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The mad scramble for cash amid the coronavirus panic is putting enormous strain on the Canadian corporate bond market, which the country’s largest companies rely on for a steady source of financing.

While high-quality credit typically serves as a safe haven in the midst of an economic shock, corporate bonds have plummeted alongside stocks over the past few bewildering weeks.

The iShares Canadian Corporate Bond Index ETF (XCB) – the largest of its kind – fell by a staggering 23 per cent in just 11 trading days, before a market-wide bounce on Tuesday clawed back a portion of the fund’s losses.

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With many investors liquidating all they can, there are few buyers for even the safest Canadian corporate debt, while the market is virtually inaccessible to new issuers. A CIBC report estimated Canadian bond market liquidity at just 10 per cent of its normal levels.

This liquidity squeeze risks spiralling into an outright credit crisis.

“There's a negative feedback loop,” said Hanif Mamdani, head of alternative investments at RBC Global Asset Management.

“Once you get a sufficient decline in price, investors back off, which makes companies even less able to refinance their debt, and then defaults go up and that makes people even more risk-averse.”

To help restore order, the Bank of Canada may follow the U.S. Federal Reserve’s lead and intervene in the corporate credit market for the first time in its history.

“To draw a line and support investment-grade debt, that's the kind of bold move that can inspire confidence. That will create some semblance of rationality,” Mr. Mamdani said.

Last week, the Bank of Canada opened that door, giving itself the authority to buy and sell corporate and municipal debt, “for purposes of addressing a situation of financial system stress that could have material macroeconomic consequences,” according to a regulatory notice from March 18.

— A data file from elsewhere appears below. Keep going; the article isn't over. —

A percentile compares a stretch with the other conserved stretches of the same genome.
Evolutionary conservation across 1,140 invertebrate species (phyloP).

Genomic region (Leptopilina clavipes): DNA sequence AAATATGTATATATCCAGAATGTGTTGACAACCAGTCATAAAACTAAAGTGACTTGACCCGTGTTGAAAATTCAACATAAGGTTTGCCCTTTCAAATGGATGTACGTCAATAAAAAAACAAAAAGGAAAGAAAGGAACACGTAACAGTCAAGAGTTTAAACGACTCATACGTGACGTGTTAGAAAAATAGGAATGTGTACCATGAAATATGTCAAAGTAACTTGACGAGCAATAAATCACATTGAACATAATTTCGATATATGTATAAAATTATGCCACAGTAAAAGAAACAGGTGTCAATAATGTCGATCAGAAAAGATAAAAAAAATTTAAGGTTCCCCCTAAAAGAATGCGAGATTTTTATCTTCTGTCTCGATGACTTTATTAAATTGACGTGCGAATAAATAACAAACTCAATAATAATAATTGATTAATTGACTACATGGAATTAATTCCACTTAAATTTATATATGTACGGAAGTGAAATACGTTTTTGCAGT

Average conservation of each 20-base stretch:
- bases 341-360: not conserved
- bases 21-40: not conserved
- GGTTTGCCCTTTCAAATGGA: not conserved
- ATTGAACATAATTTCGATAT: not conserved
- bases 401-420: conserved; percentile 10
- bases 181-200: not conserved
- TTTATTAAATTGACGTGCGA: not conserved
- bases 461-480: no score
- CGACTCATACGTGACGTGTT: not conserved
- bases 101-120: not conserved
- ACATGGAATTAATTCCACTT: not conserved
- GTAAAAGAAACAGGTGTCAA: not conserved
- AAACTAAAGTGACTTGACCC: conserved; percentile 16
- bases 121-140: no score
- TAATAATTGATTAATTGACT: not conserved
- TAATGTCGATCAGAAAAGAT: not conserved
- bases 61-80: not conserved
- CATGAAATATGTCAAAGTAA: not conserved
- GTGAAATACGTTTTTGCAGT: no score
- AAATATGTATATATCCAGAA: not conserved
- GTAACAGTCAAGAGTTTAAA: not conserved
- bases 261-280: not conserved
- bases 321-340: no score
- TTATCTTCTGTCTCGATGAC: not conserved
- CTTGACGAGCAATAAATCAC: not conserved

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But with potential quantitative easing, as with rate cuts, the Bank of Canada has remained relatively cautious compared to other major central banks.

While the U.S. Federal Reserve has cut its policy rate to near zero and implemented unlimited quantitative easing to ward off a credit squeeze, the Canadian overnight lending rate sits at 0.75 per cent – the highest in the developed world, according to Benjamin Reitzes, a Bank of Montreal strategist.

The Bank of Canada has pulled a number of policy levers over the past two weeks to enhance liquidity in financial markets. On Tuesday, the Bank of Canada said it will begin buying portions of new money market securities issued by provinces. But the central bank has yet to indicate that it intends to use its authority to support the Canadian corporate credit market.

Some market observers argue that time is of the essence. “What exactly is the BoC waiting for?” Mr. Reitzes asked in a report. “Newsflash, the outlook has deteriorated massively!”

On Monday, the Fed aimed its bazooka at the U.S. corporate credit market, announcing a plan to purchase bonds directly from investment-grade issuers, as well as on the secondary market. In the two trading days since, the iShares iBoxx $ Investment Grade Corporate Bond ETF (LQD), which has nearly US$30-billion in assets, has rallied by 9.6 per cent.

While central banks in Europe and Japan have been active in corporate debt markets for years, this kind of intervention is new to North America.

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During the global financial crisis and its aftermath, the U.S. Federal Reserve purchased nearly US$4-trillion worth of Treasuries as part of its quantitative easing programs, but it was never a buyer of corporate bonds.

Right now, the market for corporate debt is “basically broken,” Bank of America analysts said in a report. Even blue-chip companies are having trouble tapping the market. Billions are pouring out of fixed-income funds. Over the past few weeks, credit spreads on U.S. investment grade debt – the difference in yield between corporate and government bonds – quadrupled to their highest level since the global financial crisis, according to Morningstar.

It’s a similar backdrop for Canadian borrowers, Mr. Mamdani said. “This is the weak link right now.”

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